Risks Associated With Hysterectomy

What is Hysterectomy?

Hysterectomy means the surgical removal of the uterus. In some cases, other accompanying organs such as the fallopian tubes, ovaries and cervix are often removed too, depending on the type of hysterectomy being performed. The procedure terminates menstruation and the ability to have a pregnancy. 

Hysterectomy is one of the most common types of elective surgeries for women. It is essential for women to be educated about it and that a hysterectomy is not a minor surgery and should not inevitably be chosen as the only treatment and only option for heavy menstrual bleeding. A hysterectomy should be reserved for cases only when conservative treatment options have not worked.

The majority of hysterectomies are performed to take care of conditions such as fibroids (growths inside the uterus), heavy bleeding, endometriosis, adenomyosis, uterine prolapse and cancer.

The magnitude of a hysterectomy depends on the reason for the surgery. In maximum cases, the entire uterus is removed. The surgeon may also remove the ovaries and the fallopian tubes during the surgery. Once you’ve had a hysterectomy, you’ll seize to have menstrual periods. You’ll also lose the ability to get pregnant.

Risks associated with Hysterectomy

A hysterectomy is largely very safe, but with any key surgery comes the risk of complications.

Risks associated with hysterectomy include:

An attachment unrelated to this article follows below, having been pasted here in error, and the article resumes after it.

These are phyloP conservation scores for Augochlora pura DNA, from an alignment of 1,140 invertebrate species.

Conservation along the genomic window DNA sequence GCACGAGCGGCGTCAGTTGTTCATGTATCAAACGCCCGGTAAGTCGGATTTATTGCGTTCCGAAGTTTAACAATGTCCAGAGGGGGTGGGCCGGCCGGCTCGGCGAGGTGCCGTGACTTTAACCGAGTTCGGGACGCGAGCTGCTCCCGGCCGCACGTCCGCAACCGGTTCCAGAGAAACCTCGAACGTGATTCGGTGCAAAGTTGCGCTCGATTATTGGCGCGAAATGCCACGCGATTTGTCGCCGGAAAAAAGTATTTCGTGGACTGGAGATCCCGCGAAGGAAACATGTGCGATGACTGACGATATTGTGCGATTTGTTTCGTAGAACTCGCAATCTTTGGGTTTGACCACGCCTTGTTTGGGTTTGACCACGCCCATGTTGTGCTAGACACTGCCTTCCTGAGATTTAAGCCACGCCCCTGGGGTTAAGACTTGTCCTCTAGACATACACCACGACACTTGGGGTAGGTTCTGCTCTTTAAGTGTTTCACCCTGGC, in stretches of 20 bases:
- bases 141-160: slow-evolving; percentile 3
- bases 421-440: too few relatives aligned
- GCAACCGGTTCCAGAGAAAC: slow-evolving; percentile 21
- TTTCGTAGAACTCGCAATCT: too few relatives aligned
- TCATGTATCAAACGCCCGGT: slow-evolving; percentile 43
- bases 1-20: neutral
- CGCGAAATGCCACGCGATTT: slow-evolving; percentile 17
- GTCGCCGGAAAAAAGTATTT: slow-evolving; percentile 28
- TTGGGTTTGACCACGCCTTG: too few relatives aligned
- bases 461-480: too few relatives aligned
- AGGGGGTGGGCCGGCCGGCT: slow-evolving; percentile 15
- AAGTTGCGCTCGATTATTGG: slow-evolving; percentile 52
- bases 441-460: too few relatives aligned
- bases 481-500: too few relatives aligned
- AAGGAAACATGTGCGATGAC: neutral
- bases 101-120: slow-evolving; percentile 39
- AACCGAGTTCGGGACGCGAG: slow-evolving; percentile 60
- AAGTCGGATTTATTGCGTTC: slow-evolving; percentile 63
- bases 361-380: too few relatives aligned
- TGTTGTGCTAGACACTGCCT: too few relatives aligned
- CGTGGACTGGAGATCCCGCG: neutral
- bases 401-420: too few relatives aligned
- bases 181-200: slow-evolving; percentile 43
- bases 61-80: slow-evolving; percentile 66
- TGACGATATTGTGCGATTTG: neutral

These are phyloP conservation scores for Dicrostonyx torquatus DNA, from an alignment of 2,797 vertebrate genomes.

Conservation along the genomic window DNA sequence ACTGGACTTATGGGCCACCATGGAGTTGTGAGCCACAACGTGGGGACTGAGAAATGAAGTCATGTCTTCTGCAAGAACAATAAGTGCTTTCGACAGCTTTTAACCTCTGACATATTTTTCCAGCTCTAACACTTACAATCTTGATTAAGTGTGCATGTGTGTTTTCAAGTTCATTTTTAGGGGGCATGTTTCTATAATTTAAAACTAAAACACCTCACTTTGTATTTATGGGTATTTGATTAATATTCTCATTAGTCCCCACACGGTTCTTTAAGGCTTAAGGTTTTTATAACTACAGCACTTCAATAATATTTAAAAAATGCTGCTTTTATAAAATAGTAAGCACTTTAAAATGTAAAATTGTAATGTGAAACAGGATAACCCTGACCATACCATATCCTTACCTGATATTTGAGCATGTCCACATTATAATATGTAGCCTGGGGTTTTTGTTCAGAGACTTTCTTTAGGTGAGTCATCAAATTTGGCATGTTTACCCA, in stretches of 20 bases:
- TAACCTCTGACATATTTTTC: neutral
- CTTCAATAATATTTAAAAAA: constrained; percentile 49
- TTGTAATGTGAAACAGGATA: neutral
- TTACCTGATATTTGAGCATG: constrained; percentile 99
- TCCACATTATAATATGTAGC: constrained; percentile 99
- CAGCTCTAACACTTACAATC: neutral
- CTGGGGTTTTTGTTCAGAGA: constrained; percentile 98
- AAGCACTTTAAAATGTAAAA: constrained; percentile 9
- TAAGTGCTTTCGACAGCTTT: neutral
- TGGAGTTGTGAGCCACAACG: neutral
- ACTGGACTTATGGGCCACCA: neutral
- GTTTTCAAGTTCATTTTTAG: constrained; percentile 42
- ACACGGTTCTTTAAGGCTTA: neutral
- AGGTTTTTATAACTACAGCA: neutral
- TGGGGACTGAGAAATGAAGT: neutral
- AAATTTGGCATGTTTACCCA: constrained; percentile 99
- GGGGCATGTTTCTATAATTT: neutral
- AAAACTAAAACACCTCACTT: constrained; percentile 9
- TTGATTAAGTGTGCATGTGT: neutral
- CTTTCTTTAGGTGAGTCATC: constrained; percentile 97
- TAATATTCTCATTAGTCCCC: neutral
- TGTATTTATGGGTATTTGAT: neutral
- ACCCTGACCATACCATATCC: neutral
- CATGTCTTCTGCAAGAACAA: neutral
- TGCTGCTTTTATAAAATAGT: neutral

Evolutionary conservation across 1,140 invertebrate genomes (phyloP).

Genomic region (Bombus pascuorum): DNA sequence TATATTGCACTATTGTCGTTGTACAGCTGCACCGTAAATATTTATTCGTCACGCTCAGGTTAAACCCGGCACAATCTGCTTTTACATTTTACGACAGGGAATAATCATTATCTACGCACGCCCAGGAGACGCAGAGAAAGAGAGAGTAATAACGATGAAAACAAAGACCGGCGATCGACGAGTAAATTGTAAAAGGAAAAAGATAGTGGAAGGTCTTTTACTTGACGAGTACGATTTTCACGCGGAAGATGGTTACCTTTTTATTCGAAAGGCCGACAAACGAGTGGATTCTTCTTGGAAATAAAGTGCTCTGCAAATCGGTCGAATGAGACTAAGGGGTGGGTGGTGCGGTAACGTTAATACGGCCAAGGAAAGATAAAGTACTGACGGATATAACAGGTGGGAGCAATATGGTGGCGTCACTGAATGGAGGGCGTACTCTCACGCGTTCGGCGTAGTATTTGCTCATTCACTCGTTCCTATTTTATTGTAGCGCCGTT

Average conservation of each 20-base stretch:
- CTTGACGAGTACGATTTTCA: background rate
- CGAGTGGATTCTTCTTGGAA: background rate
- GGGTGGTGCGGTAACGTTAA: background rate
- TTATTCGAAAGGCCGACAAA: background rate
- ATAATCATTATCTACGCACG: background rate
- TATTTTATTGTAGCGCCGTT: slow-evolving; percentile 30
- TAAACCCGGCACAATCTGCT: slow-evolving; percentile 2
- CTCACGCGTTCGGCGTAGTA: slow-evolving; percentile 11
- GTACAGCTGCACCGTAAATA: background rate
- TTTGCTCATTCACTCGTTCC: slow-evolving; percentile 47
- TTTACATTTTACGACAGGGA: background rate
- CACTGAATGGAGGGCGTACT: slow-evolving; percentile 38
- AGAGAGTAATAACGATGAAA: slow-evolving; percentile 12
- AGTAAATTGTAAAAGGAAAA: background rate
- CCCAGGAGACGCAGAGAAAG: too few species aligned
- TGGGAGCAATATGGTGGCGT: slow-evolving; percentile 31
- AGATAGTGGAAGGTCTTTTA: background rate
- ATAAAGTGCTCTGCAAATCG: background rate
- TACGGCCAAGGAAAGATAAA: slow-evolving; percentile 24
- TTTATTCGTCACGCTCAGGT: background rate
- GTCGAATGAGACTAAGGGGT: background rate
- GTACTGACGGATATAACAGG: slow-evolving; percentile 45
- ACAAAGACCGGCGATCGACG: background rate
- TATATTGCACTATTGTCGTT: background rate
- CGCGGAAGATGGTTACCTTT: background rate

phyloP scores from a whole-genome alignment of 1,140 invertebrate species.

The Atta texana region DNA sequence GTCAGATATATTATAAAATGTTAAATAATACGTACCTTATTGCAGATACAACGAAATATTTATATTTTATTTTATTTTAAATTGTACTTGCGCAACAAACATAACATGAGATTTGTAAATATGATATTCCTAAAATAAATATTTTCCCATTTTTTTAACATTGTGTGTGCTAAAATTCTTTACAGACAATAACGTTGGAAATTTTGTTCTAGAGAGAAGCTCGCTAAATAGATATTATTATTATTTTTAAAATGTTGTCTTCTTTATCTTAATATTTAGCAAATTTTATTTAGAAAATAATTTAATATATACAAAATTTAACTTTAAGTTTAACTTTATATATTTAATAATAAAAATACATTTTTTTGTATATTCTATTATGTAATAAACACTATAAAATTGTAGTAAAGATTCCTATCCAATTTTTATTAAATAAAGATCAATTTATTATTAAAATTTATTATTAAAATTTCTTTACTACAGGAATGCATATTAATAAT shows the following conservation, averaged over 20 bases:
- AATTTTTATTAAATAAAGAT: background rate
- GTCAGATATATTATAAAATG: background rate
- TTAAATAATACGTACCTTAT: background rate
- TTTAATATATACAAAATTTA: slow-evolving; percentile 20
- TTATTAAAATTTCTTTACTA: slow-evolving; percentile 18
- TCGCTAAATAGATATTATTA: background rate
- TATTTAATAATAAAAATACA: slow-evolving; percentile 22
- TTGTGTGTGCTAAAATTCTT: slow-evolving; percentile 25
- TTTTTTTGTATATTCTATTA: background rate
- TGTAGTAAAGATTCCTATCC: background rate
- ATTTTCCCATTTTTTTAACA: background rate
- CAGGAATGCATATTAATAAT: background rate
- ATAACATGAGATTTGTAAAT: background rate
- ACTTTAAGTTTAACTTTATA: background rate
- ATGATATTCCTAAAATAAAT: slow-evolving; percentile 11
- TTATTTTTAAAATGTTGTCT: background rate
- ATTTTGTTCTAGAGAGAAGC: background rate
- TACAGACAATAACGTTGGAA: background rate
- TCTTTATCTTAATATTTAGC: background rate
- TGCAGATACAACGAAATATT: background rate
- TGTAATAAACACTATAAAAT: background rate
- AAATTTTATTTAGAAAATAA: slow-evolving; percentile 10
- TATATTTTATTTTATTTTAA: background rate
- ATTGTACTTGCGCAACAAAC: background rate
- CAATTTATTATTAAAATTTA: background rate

• Blood clots
  • Infection
  • Disproportionate bleeding
  • Hostile reaction to anesthesia
  • Damage to urinary tract, bladder, rectum or other pelvic structures during surgery, which may require further repair
  • Earlier onset of menopause even if the ovaries aren't removed
  • On the odd occasion, death

Other ongoing complications of hysterectomy include:

  • Difficulty urinating. More usual after removal of lymph nodes, ovaries, and structures that support the uterus (radical hysterectomy).
  • Weakness of the pelvic muscles and ligaments that support the vagina, bladder, and rectum. Kegel exercises may help reinforce the pelvic muscles and ligaments. But some women need other treatments, including supplementary surgery.
  • Continued heavy bleeding. Some vaginal bleeding within 4 to 6 weeks is normal. But call your doctor if bleeding continues to be substantial.
  • Some women may experience early menopause.
  • The formation of scar tissue (adhesions) in the pelvic area.

Most women do not have complications after a hysterectomy.

About the Author

Neha Ramneek Kapoor

Advertising | Marketing Consultant | Blogger| Singer | Emcee | Soft skills trainer. Lifestyle, Fitness, Travel, Fashion, Makeup, Dogs, Feminism, Poetry, Life.